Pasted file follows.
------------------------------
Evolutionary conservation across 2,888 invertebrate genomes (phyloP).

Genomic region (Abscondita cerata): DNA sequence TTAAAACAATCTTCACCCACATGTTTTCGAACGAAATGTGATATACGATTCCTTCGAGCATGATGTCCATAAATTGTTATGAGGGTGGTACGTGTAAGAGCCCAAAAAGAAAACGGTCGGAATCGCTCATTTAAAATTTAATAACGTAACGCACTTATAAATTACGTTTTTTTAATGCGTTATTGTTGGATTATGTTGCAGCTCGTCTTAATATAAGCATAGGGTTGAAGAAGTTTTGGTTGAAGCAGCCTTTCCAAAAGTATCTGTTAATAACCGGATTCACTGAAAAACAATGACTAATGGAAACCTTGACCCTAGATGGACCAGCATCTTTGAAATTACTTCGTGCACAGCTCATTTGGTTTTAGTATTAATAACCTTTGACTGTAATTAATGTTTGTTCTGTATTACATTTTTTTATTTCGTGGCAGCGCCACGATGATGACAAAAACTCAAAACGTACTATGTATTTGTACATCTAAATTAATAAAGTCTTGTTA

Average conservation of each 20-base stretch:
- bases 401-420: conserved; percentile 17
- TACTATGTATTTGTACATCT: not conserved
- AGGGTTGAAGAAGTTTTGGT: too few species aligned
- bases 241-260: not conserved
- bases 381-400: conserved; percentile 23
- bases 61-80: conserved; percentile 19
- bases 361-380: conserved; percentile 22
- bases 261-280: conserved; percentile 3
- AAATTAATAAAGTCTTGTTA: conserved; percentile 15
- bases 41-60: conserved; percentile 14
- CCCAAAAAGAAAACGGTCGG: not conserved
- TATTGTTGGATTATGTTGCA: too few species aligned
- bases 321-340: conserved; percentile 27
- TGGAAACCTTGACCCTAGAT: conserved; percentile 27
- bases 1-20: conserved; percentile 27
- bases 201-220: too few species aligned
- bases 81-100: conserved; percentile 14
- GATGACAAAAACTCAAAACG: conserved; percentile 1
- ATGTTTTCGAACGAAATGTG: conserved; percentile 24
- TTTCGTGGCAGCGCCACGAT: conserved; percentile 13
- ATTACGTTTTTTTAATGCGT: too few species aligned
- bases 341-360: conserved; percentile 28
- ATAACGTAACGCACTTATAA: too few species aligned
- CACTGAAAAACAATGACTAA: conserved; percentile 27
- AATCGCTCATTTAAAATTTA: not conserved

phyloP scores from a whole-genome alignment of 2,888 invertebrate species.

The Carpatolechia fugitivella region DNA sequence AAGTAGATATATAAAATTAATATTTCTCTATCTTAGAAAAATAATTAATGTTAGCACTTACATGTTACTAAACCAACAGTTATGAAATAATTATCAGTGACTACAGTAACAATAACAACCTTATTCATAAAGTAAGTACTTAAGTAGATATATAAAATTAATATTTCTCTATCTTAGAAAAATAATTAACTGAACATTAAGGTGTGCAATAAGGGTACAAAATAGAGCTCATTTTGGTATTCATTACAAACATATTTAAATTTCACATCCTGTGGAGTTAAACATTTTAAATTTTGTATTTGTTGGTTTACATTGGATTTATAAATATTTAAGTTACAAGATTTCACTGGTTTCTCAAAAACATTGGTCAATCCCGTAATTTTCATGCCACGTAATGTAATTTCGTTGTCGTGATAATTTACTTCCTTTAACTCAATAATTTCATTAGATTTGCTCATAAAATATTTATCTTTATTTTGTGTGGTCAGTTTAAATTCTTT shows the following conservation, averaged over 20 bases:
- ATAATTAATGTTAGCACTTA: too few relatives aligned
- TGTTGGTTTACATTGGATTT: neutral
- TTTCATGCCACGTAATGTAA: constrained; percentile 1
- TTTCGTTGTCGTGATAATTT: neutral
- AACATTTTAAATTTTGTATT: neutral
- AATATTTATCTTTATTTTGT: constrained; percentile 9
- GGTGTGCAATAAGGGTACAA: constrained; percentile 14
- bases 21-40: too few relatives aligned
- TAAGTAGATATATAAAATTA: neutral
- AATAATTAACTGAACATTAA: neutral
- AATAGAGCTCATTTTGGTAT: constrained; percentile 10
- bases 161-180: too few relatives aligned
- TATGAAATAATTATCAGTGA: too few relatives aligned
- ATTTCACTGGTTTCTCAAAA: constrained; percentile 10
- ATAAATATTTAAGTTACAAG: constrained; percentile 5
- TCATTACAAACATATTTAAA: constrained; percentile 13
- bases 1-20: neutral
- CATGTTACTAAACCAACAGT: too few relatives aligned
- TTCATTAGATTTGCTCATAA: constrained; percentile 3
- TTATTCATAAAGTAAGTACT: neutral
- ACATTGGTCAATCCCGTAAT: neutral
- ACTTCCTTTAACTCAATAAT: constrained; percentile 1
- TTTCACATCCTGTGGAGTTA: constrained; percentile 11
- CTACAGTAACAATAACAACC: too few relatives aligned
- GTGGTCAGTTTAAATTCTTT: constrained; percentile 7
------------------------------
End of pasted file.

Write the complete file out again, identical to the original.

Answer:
Evolutionary conservation across 2,888 invertebrate genomes (phyloP).

Genomic region (Abscondita cerata): DNA sequence TTAAAACAATCTTCACCCACATGTTTTCGAACGAAATGTGATATACGATTCCTTCGAGCATGATGTCCATAAATTGTTATGAGGGTGGTACGTGTAAGAGCCCAAAAAGAAAACGGTCGGAATCGCTCATTTAAAATTTAATAACGTAACGCACTTATAAATTACGTTTTTTTAATGCGTTATTGTTGGATTATGTTGCAGCTCGTCTTAATATAAGCATAGGGTTGAAGAAGTTTTGGTTGAAGCAGCCTTTCCAAAAGTATCTGTTAATAACCGGATTCACTGAAAAACAATGACTAATGGAAACCTTGACCCTAGATGGACCAGCATCTTTGAAATTACTTCGTGCACAGCTCATTTGGTTTTAGTATTAATAACCTTTGACTGTAATTAATGTTTGTTCTGTATTACATTTTTTTATTTCGTGGCAGCGCCACGATGATGACAAAAACTCAAAACGTACTATGTATTTGTACATCTAAATTAATAAAGTCTTGTTA

Average conservation of each 20-base stretch:
- bases 401-420: conserved; percentile 17
- TACTATGTATTTGTACATCT: not conserved
- AGGGTTGAAGAAGTTTTGGT: too few species aligned
- bases 241-260: not conserved
- bases 381-400: conserved; percentile 23
- bases 61-80: conserved; percentile 19
- bases 361-380: conserved; percentile 22
- bases 261-280: conserved; percentile 3
- AAATTAATAAAGTCTTGTTA: conserved; percentile 15
- bases 41-60: conserved; percentile 14
- CCCAAAAAGAAAACGGTCGG: not conserved
- TATTGTTGGATTATGTTGCA: too few species aligned
- bases 321-340: conserved; percentile 27
- TGGAAACCTTGACCCTAGAT: conserved; percentile 27
- bases 1-20: conserved; percentile 27
- bases 201-220: too few species aligned
- bases 81-100: conserved; percentile 14
- GATGACAAAAACTCAAAACG: conserved; percentile 1
- ATGTTTTCGAACGAAATGTG: conserved; percentile 24
- TTTCGTGGCAGCGCCACGAT: conserved; percentile 13
- ATTACGTTTTTTTAATGCGT: too few species aligned
- bases 341-360: conserved; percentile 28
- ATAACGTAACGCACTTATAA: too few species aligned
- CACTGAAAAACAATGACTAA: conserved; percentile 27
- AATCGCTCATTTAAAATTTA: not conserved

phyloP scores from a whole-genome alignment of 2,888 invertebrate species.

The Carpatolechia fugitivella region DNA sequence AAGTAGATATATAAAATTAATATTTCTCTATCTTAGAAAAATAATTAATGTTAGCACTTACATGTTACTAAACCAACAGTTATGAAATAATTATCAGTGACTACAGTAACAATAACAACCTTATTCATAAAGTAAGTACTTAAGTAGATATATAAAATTAATATTTCTCTATCTTAGAAAAATAATTAACTGAACATTAAGGTGTGCAATAAGGGTACAAAATAGAGCTCATTTTGGTATTCATTACAAACATATTTAAATTTCACATCCTGTGGAGTTAAACATTTTAAATTTTGTATTTGTTGGTTTACATTGGATTTATAAATATTTAAGTTACAAGATTTCACTGGTTTCTCAAAAACATTGGTCAATCCCGTAATTTTCATGCCACGTAATGTAATTTCGTTGTCGTGATAATTTACTTCCTTTAACTCAATAATTTCATTAGATTTGCTCATAAAATATTTATCTTTATTTTGTGTGGTCAGTTTAAATTCTTT shows the following conservation, averaged over 20 bases:
- ATAATTAATGTTAGCACTTA: too few relatives aligned
- TGTTGGTTTACATTGGATTT: neutral
- TTTCATGCCACGTAATGTAA: constrained; percentile 1
- TTTCGTTGTCGTGATAATTT: neutral
- AACATTTTAAATTTTGTATT: neutral
- AATATTTATCTTTATTTTGT: constrained; percentile 9
- GGTGTGCAATAAGGGTACAA: constrained; percentile 14
- bases 21-40: too few relatives aligned
- TAAGTAGATATATAAAATTA: neutral
- AATAATTAACTGAACATTAA: neutral
- AATAGAGCTCATTTTGGTAT: constrained; percentile 10
- bases 161-180: too few relatives aligned
- TATGAAATAATTATCAGTGA: too few relatives aligned
- ATTTCACTGGTTTCTCAAAA: constrained; percentile 10
- ATAAATATTTAAGTTACAAG: constrained; percentile 5
- TCATTACAAACATATTTAAA: constrained; percentile 13
- bases 1-20: neutral
- CATGTTACTAAACCAACAGT: too few relatives aligned
- TTCATTAGATTTGCTCATAA: constrained; percentile 3
- TTATTCATAAAGTAAGTACT: neutral
- ACATTGGTCAATCCCGTAAT: neutral
- ACTTCCTTTAACTCAATAAT: constrained; percentile 1
- TTTCACATCCTGTGGAGTTA: constrained; percentile 11
- CTACAGTAACAATAACAACC: too few relatives aligned
- GTGGTCAGTTTAAATTCTTT: constrained; percentile 7